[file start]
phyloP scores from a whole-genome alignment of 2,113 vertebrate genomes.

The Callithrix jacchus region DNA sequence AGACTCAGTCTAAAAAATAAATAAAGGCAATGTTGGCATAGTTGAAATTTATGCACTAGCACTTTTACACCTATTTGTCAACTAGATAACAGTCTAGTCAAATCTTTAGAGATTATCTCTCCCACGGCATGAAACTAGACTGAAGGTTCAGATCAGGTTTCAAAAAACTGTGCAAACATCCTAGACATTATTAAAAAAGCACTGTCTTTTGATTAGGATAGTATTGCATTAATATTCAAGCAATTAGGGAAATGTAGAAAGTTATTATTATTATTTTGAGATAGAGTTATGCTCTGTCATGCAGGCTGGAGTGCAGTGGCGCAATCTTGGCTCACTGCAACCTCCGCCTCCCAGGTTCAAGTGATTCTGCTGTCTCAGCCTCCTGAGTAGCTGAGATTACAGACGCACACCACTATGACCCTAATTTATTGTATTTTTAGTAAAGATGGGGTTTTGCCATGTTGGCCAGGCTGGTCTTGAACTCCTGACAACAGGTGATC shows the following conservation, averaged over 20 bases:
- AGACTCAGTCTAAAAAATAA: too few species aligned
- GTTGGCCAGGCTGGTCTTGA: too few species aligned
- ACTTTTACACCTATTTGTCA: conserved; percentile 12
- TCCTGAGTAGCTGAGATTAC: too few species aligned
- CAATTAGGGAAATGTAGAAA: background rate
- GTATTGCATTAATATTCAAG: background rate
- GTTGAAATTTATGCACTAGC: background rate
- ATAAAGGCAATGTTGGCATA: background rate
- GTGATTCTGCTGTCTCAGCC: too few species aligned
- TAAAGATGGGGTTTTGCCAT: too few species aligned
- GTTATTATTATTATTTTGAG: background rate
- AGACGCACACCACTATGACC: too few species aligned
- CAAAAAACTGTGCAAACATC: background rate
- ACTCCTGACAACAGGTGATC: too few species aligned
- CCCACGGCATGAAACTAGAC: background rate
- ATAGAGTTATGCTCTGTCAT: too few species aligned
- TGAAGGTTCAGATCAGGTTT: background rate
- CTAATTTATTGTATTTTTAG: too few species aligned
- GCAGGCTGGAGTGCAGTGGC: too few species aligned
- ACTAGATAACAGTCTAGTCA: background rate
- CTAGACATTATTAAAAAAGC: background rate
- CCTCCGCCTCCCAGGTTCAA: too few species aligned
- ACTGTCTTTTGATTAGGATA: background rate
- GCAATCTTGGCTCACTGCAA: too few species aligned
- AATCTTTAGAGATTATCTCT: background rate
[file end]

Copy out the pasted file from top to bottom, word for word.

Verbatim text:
phyloP scores from a whole-genome alignment of 2,113 vertebrate genomes.

The Callithrix jacchus region DNA sequence AGACTCAGTCTAAAAAATAAATAAAGGCAATGTTGGCATAGTTGAAATTTATGCACTAGCACTTTTACACCTATTTGTCAACTAGATAACAGTCTAGTCAAATCTTTAGAGATTATCTCTCCCACGGCATGAAACTAGACTGAAGGTTCAGATCAGGTTTCAAAAAACTGTGCAAACATCCTAGACATTATTAAAAAAGCACTGTCTTTTGATTAGGATAGTATTGCATTAATATTCAAGCAATTAGGGAAATGTAGAAAGTTATTATTATTATTTTGAGATAGAGTTATGCTCTGTCATGCAGGCTGGAGTGCAGTGGCGCAATCTTGGCTCACTGCAACCTCCGCCTCCCAGGTTCAAGTGATTCTGCTGTCTCAGCCTCCTGAGTAGCTGAGATTACAGACGCACACCACTATGACCCTAATTTATTGTATTTTTAGTAAAGATGGGGTTTTGCCATGTTGGCCAGGCTGGTCTTGAACTCCTGACAACAGGTGATC shows the following conservation, averaged over 20 bases:
- AGACTCAGTCTAAAAAATAA: too few species aligned
- GTTGGCCAGGCTGGTCTTGA: too few species aligned
- ACTTTTACACCTATTTGTCA: conserved; percentile 12
- TCCTGAGTAGCTGAGATTAC: too few species aligned
- CAATTAGGGAAATGTAGAAA: background rate
- GTATTGCATTAATATTCAAG: background rate
- GTTGAAATTTATGCACTAGC: background rate
- ATAAAGGCAATGTTGGCATA: background rate
- GTGATTCTGCTGTCTCAGCC: too few species aligned
- TAAAGATGGGGTTTTGCCAT: too few species aligned
- GTTATTATTATTATTTTGAG: background rate
- AGACGCACACCACTATGACC: too few species aligned
- CAAAAAACTGTGCAAACATC: background rate
- ACTCCTGACAACAGGTGATC: too few species aligned
- CCCACGGCATGAAACTAGAC: background rate
- ATAGAGTTATGCTCTGTCAT: too few species aligned
- TGAAGGTTCAGATCAGGTTT: background rate
- CTAATTTATTGTATTTTTAG: too few species aligned
- GCAGGCTGGAGTGCAGTGGC: too few species aligned
- ACTAGATAACAGTCTAGTCA: background rate
- CTAGACATTATTAAAAAAGC: background rate
- CCTCCGCCTCCCAGGTTCAA: too few species aligned
- ACTGTCTTTTGATTAGGATA: background rate
- GCAATCTTGGCTCACTGCAA: too few species aligned
- AATCTTTAGAGATTATCTCT: background rate